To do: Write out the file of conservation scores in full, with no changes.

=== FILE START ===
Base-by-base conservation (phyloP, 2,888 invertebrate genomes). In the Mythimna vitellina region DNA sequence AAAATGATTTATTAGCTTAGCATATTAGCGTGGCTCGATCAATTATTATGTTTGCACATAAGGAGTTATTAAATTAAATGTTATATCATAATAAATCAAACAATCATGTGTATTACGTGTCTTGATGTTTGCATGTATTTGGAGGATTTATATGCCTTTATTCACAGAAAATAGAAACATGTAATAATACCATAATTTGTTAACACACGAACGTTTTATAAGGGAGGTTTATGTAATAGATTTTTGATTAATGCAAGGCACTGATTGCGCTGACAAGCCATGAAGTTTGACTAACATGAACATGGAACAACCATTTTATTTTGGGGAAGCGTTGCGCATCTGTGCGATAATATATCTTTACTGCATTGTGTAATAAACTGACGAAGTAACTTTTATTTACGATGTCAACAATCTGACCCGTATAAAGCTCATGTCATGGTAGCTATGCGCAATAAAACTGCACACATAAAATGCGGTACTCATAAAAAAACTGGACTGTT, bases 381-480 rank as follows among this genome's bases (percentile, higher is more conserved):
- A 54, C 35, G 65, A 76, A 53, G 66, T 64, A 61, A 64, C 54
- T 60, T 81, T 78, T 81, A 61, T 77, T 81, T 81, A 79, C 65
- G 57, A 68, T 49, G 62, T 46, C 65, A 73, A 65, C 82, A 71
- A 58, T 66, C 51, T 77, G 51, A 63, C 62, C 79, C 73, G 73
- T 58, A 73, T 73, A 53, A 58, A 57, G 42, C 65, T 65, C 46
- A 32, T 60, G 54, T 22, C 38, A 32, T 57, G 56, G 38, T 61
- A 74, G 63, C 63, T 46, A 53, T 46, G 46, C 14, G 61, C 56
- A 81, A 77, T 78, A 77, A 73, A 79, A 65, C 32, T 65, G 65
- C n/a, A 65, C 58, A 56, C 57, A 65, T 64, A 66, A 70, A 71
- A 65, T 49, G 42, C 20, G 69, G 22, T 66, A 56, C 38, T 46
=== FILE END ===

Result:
Base-by-base conservation (phyloP, 2,888 invertebrate genomes). In the Mythimna vitellina region DNA sequence AAAATGATTTATTAGCTTAGCATATTAGCGTGGCTCGATCAATTATTATGTTTGCACATAAGGAGTTATTAAATTAAATGTTATATCATAATAAATCAAACAATCATGTGTATTACGTGTCTTGATGTTTGCATGTATTTGGAGGATTTATATGCCTTTATTCACAGAAAATAGAAACATGTAATAATACCATAATTTGTTAACACACGAACGTTTTATAAGGGAGGTTTATGTAATAGATTTTTGATTAATGCAAGGCACTGATTGCGCTGACAAGCCATGAAGTTTGACTAACATGAACATGGAACAACCATTTTATTTTGGGGAAGCGTTGCGCATCTGTGCGATAATATATCTTTACTGCATTGTGTAATAAACTGACGAAGTAACTTTTATTTACGATGTCAACAATCTGACCCGTATAAAGCTCATGTCATGGTAGCTATGCGCAATAAAACTGCACACATAAAATGCGGTACTCATAAAAAAACTGGACTGTT, bases 381-480 rank as follows among this genome's bases (percentile, higher is more conserved):
- A 54, C 35, G 65, A 76, A 53, G 66, T 64, A 61, A 64, C 54
- T 60, T 81, T 78, T 81, A 61, T 77, T 81, T 81, A 79, C 65
- G 57, A 68, T 49, G 62, T 46, C 65, A 73, A 65, C 82, A 71
- A 58, T 66, C 51, T 77, G 51, A 63, C 62, C 79, C 73, G 73
- T 58, A 73, T 73, A 53, A 58, A 57, G 42, C 65, T 65, C 46
- A 32, T 60, G 54, T 22, C 38, A 32, T 57, G 56, G 38, T 61
- A 74, G 63, C 63, T 46, A 53, T 46, G 46, C 14, G 61, C 56
- A 81, A 77, T 78, A 77, A 73, A 79, A 65, C 32, T 65, G 65
- C n/a, A 65, C 58, A 56, C 57, A 65, T 64, A 66, A 70, A 71
- A 65, T 49, G 42, C 20, G 69, G 22, T 66, A 56, C 38, T 46